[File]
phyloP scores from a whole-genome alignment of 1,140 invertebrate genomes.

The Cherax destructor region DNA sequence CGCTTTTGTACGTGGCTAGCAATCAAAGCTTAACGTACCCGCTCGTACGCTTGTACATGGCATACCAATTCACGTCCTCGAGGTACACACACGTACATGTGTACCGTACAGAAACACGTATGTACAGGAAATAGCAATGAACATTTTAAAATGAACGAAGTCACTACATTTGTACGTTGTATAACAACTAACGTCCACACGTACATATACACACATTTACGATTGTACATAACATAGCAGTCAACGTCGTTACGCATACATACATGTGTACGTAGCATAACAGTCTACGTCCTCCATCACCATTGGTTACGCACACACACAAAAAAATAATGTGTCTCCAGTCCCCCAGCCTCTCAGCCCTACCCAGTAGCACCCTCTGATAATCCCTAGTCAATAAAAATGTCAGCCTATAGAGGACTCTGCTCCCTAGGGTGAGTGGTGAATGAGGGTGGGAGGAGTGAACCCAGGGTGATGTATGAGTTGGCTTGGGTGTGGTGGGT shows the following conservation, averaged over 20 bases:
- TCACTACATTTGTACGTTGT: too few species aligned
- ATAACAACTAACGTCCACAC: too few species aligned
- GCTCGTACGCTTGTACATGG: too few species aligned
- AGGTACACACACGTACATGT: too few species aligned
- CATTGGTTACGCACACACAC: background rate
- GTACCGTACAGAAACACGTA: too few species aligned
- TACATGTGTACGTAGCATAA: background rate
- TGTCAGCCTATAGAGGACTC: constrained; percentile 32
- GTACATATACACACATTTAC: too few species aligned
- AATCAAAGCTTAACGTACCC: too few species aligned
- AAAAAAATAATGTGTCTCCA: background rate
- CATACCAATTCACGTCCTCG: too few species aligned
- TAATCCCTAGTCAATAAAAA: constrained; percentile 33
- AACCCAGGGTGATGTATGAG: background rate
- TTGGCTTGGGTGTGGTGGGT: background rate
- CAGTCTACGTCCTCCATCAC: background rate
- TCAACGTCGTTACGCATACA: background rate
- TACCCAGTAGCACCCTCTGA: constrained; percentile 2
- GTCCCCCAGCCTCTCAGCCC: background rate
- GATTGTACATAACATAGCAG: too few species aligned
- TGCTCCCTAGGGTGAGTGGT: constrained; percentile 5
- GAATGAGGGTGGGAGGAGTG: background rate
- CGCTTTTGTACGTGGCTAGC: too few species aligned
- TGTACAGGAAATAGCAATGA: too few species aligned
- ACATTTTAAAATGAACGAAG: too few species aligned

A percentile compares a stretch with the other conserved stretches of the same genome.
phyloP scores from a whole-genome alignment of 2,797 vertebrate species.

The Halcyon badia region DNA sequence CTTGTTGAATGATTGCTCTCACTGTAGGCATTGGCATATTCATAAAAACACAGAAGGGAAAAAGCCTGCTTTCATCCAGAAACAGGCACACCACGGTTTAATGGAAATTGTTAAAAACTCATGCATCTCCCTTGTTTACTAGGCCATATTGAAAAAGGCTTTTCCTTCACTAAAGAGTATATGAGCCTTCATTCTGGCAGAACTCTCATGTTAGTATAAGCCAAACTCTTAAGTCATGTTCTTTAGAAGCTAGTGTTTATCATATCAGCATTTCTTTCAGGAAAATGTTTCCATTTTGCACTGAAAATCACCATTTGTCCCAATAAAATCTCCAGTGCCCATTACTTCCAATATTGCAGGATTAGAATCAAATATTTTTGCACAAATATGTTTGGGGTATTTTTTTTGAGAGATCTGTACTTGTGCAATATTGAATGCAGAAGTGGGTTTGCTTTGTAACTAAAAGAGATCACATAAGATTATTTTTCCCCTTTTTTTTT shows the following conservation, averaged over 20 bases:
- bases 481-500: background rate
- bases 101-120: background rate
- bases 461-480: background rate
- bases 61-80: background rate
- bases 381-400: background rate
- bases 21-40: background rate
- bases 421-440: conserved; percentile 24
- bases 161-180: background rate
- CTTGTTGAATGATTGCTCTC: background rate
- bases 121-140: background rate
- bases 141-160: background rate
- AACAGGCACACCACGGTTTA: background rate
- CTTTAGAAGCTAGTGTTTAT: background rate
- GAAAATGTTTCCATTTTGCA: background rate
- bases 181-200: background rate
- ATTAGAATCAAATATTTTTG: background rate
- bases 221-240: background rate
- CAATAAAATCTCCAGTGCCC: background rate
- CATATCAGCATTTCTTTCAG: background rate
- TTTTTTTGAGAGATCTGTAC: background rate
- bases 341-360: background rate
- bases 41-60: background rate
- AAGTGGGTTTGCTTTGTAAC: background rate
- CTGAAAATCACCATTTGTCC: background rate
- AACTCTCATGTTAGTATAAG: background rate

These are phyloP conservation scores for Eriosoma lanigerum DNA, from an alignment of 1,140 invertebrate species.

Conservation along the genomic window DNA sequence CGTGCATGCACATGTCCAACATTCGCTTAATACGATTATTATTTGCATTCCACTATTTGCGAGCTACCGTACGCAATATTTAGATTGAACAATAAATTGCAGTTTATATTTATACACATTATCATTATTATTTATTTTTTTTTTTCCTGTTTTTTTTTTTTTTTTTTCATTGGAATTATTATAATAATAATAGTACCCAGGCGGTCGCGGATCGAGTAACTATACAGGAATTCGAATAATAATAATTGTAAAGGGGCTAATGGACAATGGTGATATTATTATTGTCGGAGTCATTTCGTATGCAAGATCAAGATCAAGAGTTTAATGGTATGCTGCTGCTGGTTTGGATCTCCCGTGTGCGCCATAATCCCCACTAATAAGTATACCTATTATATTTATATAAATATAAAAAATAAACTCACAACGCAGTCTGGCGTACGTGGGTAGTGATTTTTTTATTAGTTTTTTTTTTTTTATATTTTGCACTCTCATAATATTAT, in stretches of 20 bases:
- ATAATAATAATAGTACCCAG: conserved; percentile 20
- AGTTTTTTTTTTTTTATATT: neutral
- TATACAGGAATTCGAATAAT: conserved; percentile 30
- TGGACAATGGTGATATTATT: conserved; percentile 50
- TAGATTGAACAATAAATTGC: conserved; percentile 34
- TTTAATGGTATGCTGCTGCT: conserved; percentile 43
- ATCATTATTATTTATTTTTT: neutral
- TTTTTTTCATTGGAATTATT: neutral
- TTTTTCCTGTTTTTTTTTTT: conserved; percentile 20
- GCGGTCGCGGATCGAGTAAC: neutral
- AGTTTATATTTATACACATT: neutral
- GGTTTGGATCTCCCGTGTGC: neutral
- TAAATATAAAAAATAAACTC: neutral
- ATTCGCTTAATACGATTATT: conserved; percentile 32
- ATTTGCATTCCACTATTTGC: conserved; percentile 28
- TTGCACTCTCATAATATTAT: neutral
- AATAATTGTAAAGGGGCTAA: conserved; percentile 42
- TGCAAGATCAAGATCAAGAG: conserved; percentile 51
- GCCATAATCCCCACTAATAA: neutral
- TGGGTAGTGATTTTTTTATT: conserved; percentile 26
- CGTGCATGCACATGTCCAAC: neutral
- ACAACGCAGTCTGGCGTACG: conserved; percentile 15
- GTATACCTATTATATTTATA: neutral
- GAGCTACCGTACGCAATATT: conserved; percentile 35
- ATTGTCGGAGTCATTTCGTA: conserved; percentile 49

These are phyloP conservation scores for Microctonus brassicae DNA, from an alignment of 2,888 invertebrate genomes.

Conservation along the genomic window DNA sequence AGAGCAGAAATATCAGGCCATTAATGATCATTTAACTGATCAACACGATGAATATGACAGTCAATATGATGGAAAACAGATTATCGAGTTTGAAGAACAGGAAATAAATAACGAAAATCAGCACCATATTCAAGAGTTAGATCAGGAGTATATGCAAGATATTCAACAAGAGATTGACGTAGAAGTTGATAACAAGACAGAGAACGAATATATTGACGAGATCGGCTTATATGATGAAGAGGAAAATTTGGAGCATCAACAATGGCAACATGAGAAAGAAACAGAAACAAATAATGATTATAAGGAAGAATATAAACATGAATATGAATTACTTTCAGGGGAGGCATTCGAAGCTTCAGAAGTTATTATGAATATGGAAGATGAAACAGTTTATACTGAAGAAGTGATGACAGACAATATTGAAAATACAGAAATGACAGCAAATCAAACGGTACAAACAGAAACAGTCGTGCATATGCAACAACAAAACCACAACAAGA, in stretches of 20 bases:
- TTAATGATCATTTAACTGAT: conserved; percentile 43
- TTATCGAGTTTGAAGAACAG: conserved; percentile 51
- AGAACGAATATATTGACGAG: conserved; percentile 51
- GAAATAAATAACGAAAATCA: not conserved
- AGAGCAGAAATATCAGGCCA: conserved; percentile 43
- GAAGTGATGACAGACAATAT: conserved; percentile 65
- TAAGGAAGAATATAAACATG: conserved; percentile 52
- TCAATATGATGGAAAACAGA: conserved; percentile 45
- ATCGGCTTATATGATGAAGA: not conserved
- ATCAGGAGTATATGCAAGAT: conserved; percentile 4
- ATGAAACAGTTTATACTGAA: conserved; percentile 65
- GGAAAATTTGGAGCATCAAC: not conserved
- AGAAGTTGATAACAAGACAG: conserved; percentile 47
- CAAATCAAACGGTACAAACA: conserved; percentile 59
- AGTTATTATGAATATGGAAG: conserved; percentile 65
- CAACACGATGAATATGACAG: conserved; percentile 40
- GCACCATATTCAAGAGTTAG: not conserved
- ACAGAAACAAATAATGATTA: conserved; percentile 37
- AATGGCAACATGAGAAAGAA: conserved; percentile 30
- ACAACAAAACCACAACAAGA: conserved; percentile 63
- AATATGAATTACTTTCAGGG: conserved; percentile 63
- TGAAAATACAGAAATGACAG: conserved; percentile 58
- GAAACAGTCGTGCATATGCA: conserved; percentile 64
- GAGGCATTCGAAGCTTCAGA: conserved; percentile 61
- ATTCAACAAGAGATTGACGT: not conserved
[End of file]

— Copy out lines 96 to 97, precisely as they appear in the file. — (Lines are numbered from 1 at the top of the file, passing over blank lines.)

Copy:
- GGAAAATTTGGAGCATCAAC: not conserved
- AGAAGTTGATAACAAGACAG: conserved; percentile 47